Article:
Pandhana: Voters resigned to their fate | india | Hindustan Times
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Pandhana: Voters resigned to their fate

india Updated: Nov 30, 2006 18:51 IST
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IT’S A by-election thrust on them due to the brutal murder of the sitting BJP MLA, and the 1.53 lakh voters of the reserved Pandhana constituency appear more wrapped up in their own humdrum life and supplicating leaders into solving their pressing problems than any other issues.

Perhaps, at the back of their minds is the realisation that whichever party wins, there won’t be any change in the government or its functioning. But, there is a faint hope that they would get a better deal.

Nothing epitomises the situation better than what was witnessed at Palasi village, Deshgaon police station, some three km off the main Indore-Khandwa Road on Wednesday afternoon.

Within a space of half-an-hour former Chief Minister Digvijay Singh accompanied by the Congress candidate Hiralal Silawat and Bharatiya Janshakti leader Prahlad Patel came to the village, briefly addressed the small congregation of villagers sitting at the courtyard of the Bhagwan Singh, who by the way is the richest and most influential Thakur of the village, and went their way.

Only the posters had changed. Before the arrival of the Congress candidate, his smiling poster adorned the wall, which was promptly replaced with a poster of Uma Bharti and the BJ candidate Vasudev Atut before Prahlad Patel reached the spot. Almost the same set of villagers touched the feet of the leaders of the opposing parties as a mark of respect, quietly listened and sometimes cheered and clapped as they berated their rivals and asked them to vote for their respective parties.

But, at the end of it all, some of the villagers spoke of the basic civic problems they were facing and pleaded with the leaders to do something.

One of the villagers, Vijayendra Singh Gaur, said that on Tuesday State BJP president Narendra Singh Tomar had also visited them and the villagers had put up the same set of problems before him.

And problems are aplenty. The three km approach road off the smooth Indore-Khandwa highway is a nightmare. It takes around 20 minutes to negotiate the torture going by the name of a road. No one in the village could say when it was last repaired. For the 250-odd, mostly poor members of the Balai community, life is more difficult. There is no water tank to store water from the community boring.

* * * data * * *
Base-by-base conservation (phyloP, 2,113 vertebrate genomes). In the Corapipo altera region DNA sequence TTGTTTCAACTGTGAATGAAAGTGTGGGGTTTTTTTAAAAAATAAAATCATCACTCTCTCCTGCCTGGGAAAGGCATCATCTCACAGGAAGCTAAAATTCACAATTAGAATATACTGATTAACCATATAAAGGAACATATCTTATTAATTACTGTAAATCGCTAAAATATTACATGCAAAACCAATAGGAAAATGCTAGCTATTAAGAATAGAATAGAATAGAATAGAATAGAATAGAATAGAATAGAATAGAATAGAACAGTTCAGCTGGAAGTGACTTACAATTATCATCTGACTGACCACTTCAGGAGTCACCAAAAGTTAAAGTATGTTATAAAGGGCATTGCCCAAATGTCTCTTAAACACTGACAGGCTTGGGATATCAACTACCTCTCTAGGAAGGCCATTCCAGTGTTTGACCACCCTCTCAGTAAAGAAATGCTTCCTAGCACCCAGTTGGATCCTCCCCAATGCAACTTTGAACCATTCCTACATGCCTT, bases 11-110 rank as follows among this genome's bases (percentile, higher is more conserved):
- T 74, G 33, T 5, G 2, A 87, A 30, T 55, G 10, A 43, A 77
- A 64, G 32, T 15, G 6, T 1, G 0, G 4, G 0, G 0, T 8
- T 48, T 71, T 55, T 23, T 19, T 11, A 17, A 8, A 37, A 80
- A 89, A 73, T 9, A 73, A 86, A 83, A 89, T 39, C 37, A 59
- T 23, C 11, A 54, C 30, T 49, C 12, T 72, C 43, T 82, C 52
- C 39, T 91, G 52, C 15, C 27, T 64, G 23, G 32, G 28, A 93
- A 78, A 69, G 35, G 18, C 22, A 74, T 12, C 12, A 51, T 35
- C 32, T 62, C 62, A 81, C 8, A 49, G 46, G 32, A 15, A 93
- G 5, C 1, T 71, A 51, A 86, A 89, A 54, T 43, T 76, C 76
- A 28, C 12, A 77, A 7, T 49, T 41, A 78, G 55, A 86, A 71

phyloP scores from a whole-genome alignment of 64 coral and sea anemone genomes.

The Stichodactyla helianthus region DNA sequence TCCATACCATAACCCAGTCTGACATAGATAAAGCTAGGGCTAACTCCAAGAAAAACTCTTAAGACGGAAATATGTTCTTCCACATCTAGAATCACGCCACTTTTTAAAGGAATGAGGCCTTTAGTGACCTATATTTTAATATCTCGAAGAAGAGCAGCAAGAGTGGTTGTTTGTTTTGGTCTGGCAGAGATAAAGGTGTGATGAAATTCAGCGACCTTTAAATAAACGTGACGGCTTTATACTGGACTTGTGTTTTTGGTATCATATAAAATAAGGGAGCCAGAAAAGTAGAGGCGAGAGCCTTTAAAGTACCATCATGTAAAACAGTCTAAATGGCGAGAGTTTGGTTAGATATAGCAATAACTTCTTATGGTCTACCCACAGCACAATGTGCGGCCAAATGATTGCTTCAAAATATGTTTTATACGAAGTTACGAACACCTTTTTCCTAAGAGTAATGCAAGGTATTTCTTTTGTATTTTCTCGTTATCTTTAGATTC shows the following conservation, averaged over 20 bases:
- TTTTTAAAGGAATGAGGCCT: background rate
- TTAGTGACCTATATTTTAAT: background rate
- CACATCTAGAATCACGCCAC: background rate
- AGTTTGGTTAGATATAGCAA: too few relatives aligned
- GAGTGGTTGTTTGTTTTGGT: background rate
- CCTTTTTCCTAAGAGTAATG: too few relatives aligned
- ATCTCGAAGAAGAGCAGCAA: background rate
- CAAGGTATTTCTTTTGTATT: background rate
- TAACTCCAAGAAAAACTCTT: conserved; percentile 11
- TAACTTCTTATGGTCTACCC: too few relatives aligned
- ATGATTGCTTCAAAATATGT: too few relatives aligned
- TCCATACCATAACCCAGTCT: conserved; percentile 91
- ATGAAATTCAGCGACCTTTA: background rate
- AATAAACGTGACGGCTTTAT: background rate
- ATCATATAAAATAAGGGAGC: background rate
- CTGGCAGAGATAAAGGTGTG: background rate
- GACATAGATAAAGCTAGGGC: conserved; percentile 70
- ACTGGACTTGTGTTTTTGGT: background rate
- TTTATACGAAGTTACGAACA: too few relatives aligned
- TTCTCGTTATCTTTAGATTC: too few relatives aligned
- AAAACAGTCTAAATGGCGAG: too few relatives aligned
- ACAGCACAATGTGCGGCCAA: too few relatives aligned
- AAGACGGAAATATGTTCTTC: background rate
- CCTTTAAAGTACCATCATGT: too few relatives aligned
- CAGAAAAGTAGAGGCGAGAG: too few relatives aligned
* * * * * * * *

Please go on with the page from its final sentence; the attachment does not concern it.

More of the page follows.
“If the motor runs a snag we are forced to drink water of the nearby semi-stagnant river, says Narayan Kaure, adding, “The rich Thakurs and Gujjars have their own wells, but we don’t.” Needless to say, the Balais are discouraged from drawing water from the wells of the upper castes.

The administration’s attempt to solve the problem has been half hearted – a boring was made six months ago, but no motor was installed. Why? No one is sure. The well off are also not very happy, not solely on account of the (non-existent) roads and erratic power supply. Apparently, the gates of a nearby stop dam that irrigates 100 acres of land had been stolen, and were not replaced as a result of which there is no water in the stop dam this year, and the Rabi crop is going to be affected.

The leaders, be it Digvijay Singh or Prahlad Patel or Devendra Verma of the BJP try to generate angst among the people by playing up these problems. But, each gives his own twist to the genesis of the problem and throws a panacea to their problems – vote for us. For Digvijay Singh and Hiralal Silawat, it is the BJP-led State Government that has failed. 

Singh points out that he gave free power during his rule, waived loans, but the BJP is exploiting the farmers and workers. He asserts that money from the Centre has come, but the State Government has failed to ulitise it.

Prahlad Patel blames both BJP and Congress for the ills. “It’s pure and simply corruption at all levels and that is why Uma Didi left the BJP,” he says, and adds, “it’s a fight for ‘dharma’ and we have to defeat the opposition.”

The villagers, be it from Palasi, or Jamli or for that matter Deshgaon or Chegaon Makhan, are caught between the conflicting claims and blame game, as they wait for the politicians and their supporters’ cavalcade to move on, and get on with their work – that of preparing the field for the Rabi season.

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